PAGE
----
640
15
And make sure you DO NOT get a F CPU, Adobe applications work well with Intel IGP's, allowing way faster render times and such. F chips don't have IGPs inside them.
From what I've heard, adobe accelerates it's programs way better on Intel IGPs vs even Nvidia GPUs. That's why I was saying it's a bummer you got a F SKU.
This. Quick sync is a very attractive feature for Adobe users. As probably one of the biggest Ryzen proponents that lurks around the CPU forum I think an Intel with an IGPU is the way to go for the OP.
 

valeman2012

Distinguished
Apr 10, 2012
1,216
11
19,315
21
From what I've heard, adobe accelerates it's programs way better on Intel IGPs vs even Nvidia GPUs. That's why I was saying it's a bummer you got a F SKU.
As you see the Online retailers Newegg and Amazon will adjust down the price for F Series...Intel i5 9400F cost less than Intel i5 9400 as it make no logical sense to the online retailer.

F series basically for people who do not want a "backup" gpu even if it may help people in cases like your dgpu dies.

Its not about being a fanboy. Its just that I have never ever used any AMD processor in my life and I personally don't know any relative or friend who has used one.
Intel i5 9500F even release to Newegg or Amazon yet?
 
Last edited:

mitch074

Distinguished
Mar 17, 2006
2,086
53
19,890
22
"you could still go AMD and if you run into having to update the BIOS AMD does offer a bootkit program you can register for where they will send you a qualified CPU to get your system booting to flash the BIOS" this really sounds all complicated to me. I would rather go for intel and save all this hassle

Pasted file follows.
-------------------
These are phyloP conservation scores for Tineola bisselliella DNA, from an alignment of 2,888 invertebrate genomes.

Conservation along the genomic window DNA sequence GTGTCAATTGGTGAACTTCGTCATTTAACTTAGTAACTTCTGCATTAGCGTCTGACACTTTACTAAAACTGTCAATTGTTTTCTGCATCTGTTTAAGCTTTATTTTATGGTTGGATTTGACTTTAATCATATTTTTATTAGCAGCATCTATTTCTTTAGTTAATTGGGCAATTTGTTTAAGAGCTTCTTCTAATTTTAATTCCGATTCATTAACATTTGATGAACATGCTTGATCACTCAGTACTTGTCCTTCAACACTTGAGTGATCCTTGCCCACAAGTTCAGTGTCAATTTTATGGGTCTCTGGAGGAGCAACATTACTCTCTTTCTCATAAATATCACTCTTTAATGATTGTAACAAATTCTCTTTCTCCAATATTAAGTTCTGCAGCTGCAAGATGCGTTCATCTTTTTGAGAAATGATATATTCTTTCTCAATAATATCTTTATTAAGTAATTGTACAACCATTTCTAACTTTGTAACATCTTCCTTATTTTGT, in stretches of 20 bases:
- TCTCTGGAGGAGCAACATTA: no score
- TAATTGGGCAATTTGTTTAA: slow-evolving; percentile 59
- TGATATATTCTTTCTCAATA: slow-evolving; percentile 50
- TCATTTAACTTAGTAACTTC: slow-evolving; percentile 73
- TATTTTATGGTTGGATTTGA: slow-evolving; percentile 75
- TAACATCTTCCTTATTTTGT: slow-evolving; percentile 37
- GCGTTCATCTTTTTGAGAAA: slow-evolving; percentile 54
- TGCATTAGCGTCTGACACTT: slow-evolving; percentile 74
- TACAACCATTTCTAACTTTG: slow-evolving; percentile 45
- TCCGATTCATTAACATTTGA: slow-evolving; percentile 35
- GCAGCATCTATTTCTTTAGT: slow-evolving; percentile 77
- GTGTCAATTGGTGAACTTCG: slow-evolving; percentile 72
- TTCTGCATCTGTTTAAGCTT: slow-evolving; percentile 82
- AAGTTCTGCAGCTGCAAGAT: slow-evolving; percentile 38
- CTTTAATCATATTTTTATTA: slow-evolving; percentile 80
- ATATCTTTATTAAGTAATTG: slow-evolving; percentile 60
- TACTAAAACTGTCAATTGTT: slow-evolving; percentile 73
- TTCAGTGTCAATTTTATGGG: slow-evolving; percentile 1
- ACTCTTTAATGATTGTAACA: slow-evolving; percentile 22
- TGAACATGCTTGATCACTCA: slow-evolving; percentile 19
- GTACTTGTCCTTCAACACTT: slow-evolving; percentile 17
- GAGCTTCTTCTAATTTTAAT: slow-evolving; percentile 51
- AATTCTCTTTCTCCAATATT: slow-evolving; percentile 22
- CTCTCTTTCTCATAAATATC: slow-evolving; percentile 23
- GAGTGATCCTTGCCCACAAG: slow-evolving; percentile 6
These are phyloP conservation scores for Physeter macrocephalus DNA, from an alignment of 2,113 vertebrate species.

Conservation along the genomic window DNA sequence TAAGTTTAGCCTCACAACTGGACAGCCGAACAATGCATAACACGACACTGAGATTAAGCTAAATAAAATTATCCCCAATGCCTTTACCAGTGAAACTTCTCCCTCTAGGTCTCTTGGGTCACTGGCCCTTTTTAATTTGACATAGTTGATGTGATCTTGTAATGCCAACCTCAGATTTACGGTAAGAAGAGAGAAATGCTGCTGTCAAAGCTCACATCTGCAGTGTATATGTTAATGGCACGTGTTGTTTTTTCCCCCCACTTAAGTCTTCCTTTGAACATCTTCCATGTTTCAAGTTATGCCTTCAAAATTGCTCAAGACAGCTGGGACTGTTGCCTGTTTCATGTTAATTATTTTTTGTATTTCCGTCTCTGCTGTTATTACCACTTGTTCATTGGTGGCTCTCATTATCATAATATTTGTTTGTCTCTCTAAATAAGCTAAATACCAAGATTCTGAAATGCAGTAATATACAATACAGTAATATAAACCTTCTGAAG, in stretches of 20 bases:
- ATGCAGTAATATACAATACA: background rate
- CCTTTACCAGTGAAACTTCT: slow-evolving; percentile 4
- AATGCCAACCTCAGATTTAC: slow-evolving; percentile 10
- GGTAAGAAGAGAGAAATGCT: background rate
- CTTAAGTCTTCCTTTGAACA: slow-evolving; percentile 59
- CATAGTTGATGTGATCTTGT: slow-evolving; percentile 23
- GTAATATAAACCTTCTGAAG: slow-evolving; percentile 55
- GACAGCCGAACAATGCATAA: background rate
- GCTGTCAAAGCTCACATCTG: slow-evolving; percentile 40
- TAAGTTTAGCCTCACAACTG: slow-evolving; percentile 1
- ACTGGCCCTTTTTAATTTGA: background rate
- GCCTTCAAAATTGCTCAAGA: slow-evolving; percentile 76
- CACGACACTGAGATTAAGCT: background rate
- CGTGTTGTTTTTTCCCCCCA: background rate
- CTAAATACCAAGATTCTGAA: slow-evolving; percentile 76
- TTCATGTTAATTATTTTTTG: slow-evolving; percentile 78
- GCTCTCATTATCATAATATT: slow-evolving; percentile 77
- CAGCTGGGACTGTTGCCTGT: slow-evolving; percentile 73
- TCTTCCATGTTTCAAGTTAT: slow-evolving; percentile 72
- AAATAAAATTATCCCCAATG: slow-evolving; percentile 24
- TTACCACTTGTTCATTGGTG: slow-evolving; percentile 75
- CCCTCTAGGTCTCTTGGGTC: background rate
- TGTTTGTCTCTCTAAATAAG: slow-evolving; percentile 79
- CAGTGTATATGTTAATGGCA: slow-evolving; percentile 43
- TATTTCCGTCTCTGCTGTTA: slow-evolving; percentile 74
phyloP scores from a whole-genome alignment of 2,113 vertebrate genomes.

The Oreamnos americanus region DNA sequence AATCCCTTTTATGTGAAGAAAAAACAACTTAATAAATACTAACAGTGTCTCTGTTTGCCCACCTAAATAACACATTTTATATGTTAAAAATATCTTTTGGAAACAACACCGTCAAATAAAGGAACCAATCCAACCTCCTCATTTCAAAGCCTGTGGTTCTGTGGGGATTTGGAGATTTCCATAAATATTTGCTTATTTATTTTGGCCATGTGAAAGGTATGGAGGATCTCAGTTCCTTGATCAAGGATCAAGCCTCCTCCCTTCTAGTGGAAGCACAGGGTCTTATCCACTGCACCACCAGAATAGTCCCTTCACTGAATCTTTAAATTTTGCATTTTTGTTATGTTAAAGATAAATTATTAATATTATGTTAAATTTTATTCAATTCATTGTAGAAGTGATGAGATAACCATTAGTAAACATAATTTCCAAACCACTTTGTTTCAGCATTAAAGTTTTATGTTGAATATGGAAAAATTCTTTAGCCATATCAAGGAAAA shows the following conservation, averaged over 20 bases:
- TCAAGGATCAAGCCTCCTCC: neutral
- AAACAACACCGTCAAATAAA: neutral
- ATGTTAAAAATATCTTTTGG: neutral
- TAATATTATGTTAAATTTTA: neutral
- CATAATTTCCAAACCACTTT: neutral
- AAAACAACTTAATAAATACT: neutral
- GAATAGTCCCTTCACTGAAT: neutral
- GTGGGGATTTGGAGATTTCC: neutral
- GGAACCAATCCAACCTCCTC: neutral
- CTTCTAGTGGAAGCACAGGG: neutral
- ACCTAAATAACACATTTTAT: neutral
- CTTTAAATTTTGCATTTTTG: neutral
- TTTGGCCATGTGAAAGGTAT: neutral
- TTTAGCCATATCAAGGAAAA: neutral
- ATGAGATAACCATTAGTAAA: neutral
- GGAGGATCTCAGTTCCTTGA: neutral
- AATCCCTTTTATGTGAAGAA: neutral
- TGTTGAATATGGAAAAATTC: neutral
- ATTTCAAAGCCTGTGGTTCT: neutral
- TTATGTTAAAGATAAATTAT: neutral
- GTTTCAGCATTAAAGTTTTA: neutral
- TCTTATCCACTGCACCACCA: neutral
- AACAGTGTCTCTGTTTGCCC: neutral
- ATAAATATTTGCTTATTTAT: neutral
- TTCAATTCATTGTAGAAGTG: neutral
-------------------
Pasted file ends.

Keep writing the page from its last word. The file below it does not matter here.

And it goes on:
Then you should get neither - Intel will require you to flash your BIOS every 6 months because of security issues.

You could also get a 2nd generation Ryzen with a B450 motherboard, which as said are already very stable, and half the price a similar Intel solution would cost you.

Or, if you only do Adobe stuff and/or video stuff, a non-F i5 is good. The iGPU can be used as an accelerator on several use cases where the GeForce will not work.
 
Last edited:

Serinox

Commendable
Jun 23, 2017
221
3
1,765
41

InvalidError

Titan
Moderator
If you're afraid of the PC not booting because it needs a bios update 9th gen intel might possibly do that too. Intel also has a host of security issues that AMD doesn't.
Since your PC needs to be compromised in a way that enables the would-be attacker to run code on your PC before any side-channel attack can possibly take place on top of side-channel attacks being extremely impractical and unreliable in the real world, those vulnerabilities effectively don't matter for 99.99% of PCs that don't run sensitive code on a regular basis for side-channel exploits to have a remote chance in hell of being successful.

Seeing the number of people running into stability and no-boot issues on supposedly compatible 300/400-series motherboards, I can't blame OP for questioning an upgrade to 3rd-gen either. These sorts of things are less common on Intel, which is logical since it is much easier to maintain compatibility across two generations of similar products than three (likely four) generations spanning at least one major material change in packaging design.

I'm not a fan of multi-generation sockets when that multi-generation support seems so kludgy, which is why I don't buy CPUs without a same-gen motherboard and wouldn't consider 3rd-gen until b550 boards become available.
 
Jul 15, 2019
17
0
10
0
Then you should get neither - Intel will require you to flash your BIOS every 6 months because of security issues.